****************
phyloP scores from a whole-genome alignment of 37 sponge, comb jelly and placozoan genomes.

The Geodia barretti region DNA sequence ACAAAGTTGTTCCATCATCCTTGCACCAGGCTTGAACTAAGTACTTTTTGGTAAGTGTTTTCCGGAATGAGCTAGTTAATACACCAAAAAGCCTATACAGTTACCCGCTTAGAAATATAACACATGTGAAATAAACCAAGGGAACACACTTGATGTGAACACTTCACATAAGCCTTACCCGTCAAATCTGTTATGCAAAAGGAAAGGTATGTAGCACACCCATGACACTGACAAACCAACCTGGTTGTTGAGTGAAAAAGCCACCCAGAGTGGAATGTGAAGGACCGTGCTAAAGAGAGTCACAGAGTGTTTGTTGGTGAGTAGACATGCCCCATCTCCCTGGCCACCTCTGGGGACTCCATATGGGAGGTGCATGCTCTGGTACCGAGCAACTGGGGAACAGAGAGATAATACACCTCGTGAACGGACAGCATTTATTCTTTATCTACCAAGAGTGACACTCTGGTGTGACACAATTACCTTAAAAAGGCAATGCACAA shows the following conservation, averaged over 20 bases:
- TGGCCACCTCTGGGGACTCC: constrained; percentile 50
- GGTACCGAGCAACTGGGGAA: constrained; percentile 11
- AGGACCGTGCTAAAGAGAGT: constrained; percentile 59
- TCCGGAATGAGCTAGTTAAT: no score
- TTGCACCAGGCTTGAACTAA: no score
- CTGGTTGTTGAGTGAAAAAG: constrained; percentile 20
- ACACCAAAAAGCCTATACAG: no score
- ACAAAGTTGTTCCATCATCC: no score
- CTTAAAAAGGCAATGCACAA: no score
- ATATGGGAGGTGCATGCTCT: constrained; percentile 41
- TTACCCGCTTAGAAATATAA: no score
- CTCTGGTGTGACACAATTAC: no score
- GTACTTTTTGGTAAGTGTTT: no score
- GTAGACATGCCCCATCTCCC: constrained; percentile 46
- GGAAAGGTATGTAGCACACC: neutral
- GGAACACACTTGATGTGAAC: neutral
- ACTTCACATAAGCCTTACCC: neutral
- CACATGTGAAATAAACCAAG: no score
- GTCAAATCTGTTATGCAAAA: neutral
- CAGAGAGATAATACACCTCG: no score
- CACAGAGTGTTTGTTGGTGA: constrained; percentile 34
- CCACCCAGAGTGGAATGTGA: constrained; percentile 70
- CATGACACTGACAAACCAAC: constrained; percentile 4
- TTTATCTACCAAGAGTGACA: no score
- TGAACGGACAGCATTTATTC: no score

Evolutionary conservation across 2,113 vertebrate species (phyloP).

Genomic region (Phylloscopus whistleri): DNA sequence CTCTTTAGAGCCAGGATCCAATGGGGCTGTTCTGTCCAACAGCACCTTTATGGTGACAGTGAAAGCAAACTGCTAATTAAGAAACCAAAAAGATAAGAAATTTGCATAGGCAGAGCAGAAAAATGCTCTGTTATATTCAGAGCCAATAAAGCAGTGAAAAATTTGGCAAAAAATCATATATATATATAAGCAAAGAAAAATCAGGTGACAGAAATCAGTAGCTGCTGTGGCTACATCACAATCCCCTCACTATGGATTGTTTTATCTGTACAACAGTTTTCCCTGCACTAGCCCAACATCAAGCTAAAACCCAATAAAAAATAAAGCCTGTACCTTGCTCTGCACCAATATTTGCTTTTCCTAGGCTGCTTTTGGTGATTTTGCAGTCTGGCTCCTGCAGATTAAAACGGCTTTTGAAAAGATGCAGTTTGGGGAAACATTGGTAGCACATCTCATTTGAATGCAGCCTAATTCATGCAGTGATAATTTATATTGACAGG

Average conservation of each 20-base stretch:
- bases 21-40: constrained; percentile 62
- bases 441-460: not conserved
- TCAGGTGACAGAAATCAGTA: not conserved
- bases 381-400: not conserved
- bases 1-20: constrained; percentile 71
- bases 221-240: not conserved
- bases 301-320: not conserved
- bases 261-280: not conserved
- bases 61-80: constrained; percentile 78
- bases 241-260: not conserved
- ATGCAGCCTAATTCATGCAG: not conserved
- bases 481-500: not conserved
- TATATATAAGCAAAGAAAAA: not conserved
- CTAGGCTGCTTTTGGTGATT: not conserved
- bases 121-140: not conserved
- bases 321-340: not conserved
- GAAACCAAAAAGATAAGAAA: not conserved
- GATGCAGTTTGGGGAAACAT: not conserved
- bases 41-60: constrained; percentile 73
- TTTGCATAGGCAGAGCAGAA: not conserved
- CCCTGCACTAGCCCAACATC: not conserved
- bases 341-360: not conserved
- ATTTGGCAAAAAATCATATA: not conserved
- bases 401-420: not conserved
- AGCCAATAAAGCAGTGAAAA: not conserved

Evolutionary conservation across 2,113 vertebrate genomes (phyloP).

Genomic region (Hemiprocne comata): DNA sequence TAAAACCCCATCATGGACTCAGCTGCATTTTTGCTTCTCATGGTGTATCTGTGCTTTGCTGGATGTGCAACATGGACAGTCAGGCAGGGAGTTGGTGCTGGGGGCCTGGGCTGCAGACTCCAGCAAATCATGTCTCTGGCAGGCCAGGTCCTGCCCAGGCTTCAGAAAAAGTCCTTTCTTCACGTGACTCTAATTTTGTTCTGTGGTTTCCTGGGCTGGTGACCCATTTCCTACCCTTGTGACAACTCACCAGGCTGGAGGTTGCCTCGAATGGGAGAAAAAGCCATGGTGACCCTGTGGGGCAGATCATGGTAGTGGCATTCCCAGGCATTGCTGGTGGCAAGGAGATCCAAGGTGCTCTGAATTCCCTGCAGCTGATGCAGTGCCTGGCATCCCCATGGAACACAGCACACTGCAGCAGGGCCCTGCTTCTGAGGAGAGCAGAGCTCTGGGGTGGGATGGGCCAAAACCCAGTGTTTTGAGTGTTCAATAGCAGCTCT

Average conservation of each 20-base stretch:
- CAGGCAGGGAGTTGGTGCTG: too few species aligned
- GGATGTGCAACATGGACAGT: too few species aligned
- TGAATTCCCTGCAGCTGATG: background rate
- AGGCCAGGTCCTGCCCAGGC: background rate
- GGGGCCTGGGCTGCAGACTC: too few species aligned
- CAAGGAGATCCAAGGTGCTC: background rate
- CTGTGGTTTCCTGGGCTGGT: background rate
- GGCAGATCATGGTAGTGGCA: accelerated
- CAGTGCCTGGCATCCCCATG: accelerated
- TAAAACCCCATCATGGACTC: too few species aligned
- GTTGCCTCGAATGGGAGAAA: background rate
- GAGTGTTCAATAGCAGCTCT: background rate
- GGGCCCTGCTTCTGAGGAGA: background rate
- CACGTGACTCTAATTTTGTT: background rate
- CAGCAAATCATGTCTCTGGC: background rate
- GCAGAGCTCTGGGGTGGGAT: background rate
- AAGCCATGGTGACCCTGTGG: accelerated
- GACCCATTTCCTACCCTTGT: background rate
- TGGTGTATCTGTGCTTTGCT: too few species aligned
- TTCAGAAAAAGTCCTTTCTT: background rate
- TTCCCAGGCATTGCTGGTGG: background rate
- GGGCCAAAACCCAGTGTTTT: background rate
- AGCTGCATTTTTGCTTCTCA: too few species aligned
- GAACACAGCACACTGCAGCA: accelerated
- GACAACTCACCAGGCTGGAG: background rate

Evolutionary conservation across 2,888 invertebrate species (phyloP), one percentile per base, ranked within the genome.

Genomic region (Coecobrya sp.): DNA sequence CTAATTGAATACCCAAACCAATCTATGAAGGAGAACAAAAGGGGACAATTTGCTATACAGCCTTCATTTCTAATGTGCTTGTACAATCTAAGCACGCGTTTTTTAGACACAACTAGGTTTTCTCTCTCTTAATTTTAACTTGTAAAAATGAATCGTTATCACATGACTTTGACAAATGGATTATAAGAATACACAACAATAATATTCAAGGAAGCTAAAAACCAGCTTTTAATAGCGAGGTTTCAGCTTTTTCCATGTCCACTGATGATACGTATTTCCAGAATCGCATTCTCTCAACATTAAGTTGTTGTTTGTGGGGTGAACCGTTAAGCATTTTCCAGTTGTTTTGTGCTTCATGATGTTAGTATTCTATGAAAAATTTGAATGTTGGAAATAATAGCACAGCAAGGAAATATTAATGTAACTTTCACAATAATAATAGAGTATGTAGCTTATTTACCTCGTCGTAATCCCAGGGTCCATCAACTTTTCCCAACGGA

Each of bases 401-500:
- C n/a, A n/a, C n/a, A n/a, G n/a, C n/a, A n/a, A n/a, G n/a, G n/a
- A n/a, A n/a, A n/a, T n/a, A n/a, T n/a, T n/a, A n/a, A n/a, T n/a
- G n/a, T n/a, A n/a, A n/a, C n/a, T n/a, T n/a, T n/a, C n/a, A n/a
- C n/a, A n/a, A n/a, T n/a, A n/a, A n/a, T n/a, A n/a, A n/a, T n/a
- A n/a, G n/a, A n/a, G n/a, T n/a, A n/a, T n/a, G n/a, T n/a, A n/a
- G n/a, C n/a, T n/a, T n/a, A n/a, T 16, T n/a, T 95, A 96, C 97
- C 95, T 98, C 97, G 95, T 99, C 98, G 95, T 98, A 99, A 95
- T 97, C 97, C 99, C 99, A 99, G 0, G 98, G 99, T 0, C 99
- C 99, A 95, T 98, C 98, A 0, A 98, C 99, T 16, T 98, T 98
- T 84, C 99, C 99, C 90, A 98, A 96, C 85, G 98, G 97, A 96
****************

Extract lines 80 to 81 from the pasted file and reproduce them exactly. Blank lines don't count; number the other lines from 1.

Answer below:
- GGGCCAAAACCCAGTGTTTT: background rate
- AGCTGCATTTTTGCTTCTCA: too few species aligned